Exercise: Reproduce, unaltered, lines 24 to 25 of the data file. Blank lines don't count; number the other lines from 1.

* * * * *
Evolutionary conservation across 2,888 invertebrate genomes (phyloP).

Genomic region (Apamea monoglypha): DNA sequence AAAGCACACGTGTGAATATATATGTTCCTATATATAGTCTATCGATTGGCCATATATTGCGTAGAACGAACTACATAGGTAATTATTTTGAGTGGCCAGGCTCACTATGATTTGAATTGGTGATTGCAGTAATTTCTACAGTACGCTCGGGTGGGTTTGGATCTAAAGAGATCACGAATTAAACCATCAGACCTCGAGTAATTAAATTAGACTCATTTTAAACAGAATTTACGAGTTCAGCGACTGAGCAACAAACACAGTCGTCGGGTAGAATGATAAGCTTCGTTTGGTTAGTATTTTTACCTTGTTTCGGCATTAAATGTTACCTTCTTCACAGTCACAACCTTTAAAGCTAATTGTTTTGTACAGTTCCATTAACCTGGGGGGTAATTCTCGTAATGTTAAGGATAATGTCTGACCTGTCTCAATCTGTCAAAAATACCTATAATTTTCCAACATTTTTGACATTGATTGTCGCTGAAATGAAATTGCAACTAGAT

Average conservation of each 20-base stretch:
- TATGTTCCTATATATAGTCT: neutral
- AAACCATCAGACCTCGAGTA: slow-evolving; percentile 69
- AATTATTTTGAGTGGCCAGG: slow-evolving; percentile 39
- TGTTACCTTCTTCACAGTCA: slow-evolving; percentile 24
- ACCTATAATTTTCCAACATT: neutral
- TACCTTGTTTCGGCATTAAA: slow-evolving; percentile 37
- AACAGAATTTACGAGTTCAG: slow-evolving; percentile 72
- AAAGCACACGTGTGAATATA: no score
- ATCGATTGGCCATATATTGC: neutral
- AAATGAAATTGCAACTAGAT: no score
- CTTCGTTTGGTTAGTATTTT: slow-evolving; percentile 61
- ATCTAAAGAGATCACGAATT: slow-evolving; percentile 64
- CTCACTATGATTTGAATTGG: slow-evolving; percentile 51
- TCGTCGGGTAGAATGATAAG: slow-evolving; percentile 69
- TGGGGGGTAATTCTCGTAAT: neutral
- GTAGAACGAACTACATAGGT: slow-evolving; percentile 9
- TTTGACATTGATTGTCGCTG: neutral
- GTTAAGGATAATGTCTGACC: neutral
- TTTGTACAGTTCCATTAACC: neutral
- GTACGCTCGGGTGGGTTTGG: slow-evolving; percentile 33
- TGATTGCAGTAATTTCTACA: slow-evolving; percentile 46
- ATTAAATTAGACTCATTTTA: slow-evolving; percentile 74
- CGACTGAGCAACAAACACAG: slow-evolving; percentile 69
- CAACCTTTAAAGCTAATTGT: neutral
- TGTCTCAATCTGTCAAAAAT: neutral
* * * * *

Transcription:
- TGATTGCAGTAATTTCTACA: slow-evolving; percentile 46
- ATTAAATTAGACTCATTTTA: slow-evolving; percentile 74